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A fresco of daily life: the wall paintings of Koguryo


Detail of a wall paintings of Koguryo
© OUR PLACE The World Heritage Collection

The tombs of kings and nobles, discovered during recent decades along the middle reaches of the Yalu river in the T'ung-kou plain of south Manchuria and in the basin of the Taedong river, near P'yongyang, represent the height of artistic and architectural development of the ancient kingdom of Koguryo (37B.C.-668A.D.).

The sites of the tombs were selected by diviners for their favourable aspects and are scattered widely over the countryside. Some fifty of them are decorated with wall paintings of great beauty which provide precious information on the beliefs, the organization and the daily life of the society of the period. The architectural skill with which these tombs were built is evidenced by the design of the vaulting and the placing of the pillars. Long buried beneath their protective mounds of earth, the tombs exemplify the deliberate marriage of the aesthetic with the functional.

The wall paintings, which are in a remarkable state of preservation, deal with a wide variety of subjects.

In the "Two Pillars Tomb", two corteges wend their way along the walls of the entrance corridor, traverse the antechamber, finally converging at the far end of the main chamber where a man and a woman are seen seated on a dais.

The huge fourth century tomb of king Michon, at Anak in the province of Hwanghae, comprises four fully decorated chambers. Its most remarkable mural is a sixmetre-long portrayal of a royal procession. The king, seated in an ox-drawn carriage, is escorted by mounted and foot guards and a host of retainers and clowns, in all 250 figures. Surprisingly, although almost all these figures represent conventional categories nobles, functionaries, monks, servants, jugglers, etc.each figure is different, and so are the features of each face. So subtly are the varieties of expression rendered that it seems as though each figure was a real man or woman known to the artists. The same sorupulous attention to detail can be seen in the portrayal of weapons, armour, carriages and landscape.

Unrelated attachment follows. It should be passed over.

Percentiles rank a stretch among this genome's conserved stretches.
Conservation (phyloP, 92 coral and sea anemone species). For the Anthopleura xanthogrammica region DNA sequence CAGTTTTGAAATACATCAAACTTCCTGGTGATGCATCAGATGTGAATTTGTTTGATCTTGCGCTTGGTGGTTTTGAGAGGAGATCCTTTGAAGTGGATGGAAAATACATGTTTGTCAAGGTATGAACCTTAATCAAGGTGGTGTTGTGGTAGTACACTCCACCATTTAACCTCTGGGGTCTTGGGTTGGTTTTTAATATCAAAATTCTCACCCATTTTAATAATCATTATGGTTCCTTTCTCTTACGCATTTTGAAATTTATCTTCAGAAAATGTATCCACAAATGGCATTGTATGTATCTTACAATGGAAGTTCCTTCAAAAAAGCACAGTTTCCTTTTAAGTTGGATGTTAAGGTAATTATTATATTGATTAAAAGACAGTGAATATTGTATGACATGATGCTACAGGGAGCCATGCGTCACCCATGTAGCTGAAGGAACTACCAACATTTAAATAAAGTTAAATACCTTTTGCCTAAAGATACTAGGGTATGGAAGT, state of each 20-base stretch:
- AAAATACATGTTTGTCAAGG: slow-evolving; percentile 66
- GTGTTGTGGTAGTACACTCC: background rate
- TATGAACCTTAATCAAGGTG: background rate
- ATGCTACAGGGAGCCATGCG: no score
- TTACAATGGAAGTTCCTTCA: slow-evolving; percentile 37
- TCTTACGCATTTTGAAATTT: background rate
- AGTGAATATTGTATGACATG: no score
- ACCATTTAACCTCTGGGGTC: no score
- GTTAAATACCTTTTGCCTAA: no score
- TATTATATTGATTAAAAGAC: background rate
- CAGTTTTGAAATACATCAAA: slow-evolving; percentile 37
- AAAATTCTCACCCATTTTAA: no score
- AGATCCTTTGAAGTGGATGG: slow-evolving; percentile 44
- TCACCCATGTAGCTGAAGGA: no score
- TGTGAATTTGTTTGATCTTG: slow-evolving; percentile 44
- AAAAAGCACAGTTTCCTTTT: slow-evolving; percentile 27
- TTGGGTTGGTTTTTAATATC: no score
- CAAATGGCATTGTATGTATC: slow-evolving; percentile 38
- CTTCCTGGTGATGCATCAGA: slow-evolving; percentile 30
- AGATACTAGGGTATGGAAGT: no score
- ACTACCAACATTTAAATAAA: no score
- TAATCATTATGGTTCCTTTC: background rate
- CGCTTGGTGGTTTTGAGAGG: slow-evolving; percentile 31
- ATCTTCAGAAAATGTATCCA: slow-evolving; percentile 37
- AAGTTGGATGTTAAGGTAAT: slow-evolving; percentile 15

The Koguryo tomb paintings also present a veritable bestiary, including domestic and wild animals, real and mythological beasts, the latter representing the points of the compass. It was also in the kingdom of Koguryo that astronomers compiled the first Korean star maps, such as that painted on the ceiling of the principal chamber of the Tomb of the Dancers.

An infinite variety of ornamental motifs adorn the Koguryo tombs; lotus flowers and honeysuckle tendrils entwine the pillars and enliven the ceiling panels, testifying to the rich artistic technique and the inexhaustible inventiveness of the anonymous artists who produce these masterpieces of a bygone age.